As vacant seats increase, school closures remain unpopular in Rowan-Salisbury

Published 12:10 am Sunday, February 9, 2020

By Carl Blankenship

SALISBURY — Closing a single school could save the school district, conservatively, $500,000 a year, according to leadership of Rowan-Salisbury Schools, a district that’s seen a steady decline in enrollment.

That is money that could be used to hire more staff members, pay them more and provide support for other facilities and programs. Assistant Superintendent of Operations Anthony Vann said closing a school could also free up funds that would allow the Rowan-Salisbury Schools district to take care of critical capital needs at other schools. Each facility has maintenance costs and utilities that the district has to pay.

Not counting mobile units, the Rowan Salisbury School System has 5,000 empty seats in a district that serves about 18,800 students. About half of those empty seats are in the elementary schools, as the district has lost about 1,900 students over the past 15 years. The district could add more than 2,000 new students with the facilities it has now and still be under 90% capacity.

“Some folks prefer 85% capacity, some folks look at 90% capacity,” Vann said. “I think there are different thought processes there, but I think if you’re closer to the 85 or 90% capacity, I think it does give you some flexibility with students coming in.”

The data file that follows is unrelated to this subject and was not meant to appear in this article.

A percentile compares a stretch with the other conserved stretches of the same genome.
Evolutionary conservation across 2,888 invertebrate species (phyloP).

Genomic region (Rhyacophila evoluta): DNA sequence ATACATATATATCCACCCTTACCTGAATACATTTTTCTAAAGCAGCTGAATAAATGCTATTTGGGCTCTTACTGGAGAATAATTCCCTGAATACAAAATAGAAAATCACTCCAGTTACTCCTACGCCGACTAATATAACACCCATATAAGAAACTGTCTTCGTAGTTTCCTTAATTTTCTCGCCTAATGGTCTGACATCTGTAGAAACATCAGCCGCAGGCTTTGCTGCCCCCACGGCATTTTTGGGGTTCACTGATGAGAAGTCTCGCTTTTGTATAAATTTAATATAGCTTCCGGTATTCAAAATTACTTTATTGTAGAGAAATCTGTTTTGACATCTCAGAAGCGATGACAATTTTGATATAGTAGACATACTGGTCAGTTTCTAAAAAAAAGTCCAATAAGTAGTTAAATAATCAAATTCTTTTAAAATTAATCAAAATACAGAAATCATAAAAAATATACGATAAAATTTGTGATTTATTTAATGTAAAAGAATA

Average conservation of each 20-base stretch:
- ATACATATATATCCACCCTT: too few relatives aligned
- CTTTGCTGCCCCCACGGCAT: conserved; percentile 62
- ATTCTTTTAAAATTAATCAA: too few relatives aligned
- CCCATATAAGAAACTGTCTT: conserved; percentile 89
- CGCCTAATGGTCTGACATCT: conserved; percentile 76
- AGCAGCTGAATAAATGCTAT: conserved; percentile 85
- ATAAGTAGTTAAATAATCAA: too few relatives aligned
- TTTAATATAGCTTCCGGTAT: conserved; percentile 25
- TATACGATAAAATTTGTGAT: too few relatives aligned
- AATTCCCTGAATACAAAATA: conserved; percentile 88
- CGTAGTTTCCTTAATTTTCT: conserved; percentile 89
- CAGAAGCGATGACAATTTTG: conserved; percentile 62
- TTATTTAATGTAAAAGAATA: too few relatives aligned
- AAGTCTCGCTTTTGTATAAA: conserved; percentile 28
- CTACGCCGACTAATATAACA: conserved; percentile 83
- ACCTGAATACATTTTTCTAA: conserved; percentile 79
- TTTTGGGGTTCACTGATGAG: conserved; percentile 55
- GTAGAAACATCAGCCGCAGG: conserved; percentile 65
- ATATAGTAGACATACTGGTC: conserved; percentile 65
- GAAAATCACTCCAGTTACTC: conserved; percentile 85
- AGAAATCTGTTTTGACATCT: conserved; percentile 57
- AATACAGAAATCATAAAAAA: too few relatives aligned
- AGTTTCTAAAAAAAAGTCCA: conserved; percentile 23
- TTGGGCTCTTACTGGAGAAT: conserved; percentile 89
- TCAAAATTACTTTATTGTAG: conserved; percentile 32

Each district in the state receives per-student funding. When the number of students declines, so does the funding. But the facility costs remain unless the district closes schools. 

The district was funded at $5,734.34 per student for this school year. If the district still had the 2,000 students it lost over the past 15 years, that would add about $10 million to the district’s more than $200 million budget. 

Superintendent Lynn Moody said teachers will not lose their jobs following a closure, since the district uses natural attrition as people retire or leave the district. If schools close, there is room for the faculty in other schools in the district, Moody said. Even with the drop in student numbers, the district is still actively seeking more teachers.

It is hard to pinpoint exactly why a district loses students, but Vann cited home schooling, charter schools and private institutions as alternatives that draw some families away from traditional public schools. “Renewal,” which began this school year, gives the district a number of “charter-like” flexibility options.